There is a whole culture behind video games that I was completely unaware of – a culture of competition and pride. The film King of Kong: A Fist Full of Quarters seriously caught me off guard with the intensity and seriousness surrounding arcade games, specifically Donkey Kong. While it is nice to be the best in the world at something (not that I personally would know) it seems like grown men were putting their whole lives on hold to achieve the goal of being the best.
Throughout the movie I felt overwhelmingly sad for the family of Steve Wiebe. His wife was left alone to raise their children while he was cooped up in the garage playing Donkey Kong or travelling to prove his merits as a gamer. It seemed as if his family came second to Donkey Kong, which made me even more impressed that throughout his video game career his wife had unwaivering support for him. However, even though the Wiebe’s opened up their lives to the cameras, it would be interesting to see if behind the scenes there was tension in the marriage or the family stemming from his obsession with Donkey Kong.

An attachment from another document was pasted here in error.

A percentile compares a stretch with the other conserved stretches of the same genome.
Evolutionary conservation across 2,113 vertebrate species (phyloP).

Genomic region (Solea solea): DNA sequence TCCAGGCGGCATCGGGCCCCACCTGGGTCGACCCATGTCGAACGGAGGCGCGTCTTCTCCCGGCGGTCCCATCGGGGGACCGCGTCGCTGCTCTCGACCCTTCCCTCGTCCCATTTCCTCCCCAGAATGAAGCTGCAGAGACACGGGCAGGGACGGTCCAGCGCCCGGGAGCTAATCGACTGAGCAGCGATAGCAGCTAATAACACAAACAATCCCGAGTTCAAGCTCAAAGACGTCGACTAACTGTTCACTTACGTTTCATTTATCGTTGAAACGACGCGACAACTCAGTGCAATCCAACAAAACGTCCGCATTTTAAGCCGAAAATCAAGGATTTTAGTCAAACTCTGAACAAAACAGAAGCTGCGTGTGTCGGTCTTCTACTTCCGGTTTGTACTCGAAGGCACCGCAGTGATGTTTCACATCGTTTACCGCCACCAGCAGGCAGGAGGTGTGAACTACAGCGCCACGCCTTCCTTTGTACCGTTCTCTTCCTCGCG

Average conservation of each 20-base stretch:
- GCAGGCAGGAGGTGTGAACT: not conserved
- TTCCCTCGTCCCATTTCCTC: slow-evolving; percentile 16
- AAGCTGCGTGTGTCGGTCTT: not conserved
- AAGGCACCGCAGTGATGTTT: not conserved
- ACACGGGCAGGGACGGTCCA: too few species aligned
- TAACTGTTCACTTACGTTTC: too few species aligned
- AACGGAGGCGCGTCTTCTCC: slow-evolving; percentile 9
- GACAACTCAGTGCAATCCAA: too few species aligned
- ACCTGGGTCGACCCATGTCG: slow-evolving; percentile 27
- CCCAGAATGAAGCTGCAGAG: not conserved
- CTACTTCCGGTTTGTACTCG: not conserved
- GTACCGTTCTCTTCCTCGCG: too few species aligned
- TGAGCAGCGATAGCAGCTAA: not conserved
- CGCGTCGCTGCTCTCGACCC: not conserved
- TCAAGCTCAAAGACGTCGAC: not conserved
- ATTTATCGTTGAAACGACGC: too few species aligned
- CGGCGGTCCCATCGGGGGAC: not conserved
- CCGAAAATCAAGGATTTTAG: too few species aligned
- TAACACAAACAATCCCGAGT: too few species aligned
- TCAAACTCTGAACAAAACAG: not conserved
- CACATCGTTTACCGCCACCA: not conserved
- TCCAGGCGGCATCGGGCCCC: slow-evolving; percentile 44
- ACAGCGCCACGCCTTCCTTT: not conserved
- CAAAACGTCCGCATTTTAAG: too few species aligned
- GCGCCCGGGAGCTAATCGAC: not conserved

What surprised me even more was being exposed to the worldwide phenomenon of record holding in arcade games. I had no idea that gamers across the world were in competition with one another, let alone that there were world records for such a thing. Twin Galaxies operates out of someone’s apartment where he watches tapes and decides which are valid. It’s crazy that people all over the world film their games and send them in just to be recognized and have a feeling of validation from one organization. The referees and the organization hardly seem fair. The main referee was a good friend of Billy Mitchell’s and favored his top score even though it was in the form of a video, something that was not allowed for Steve.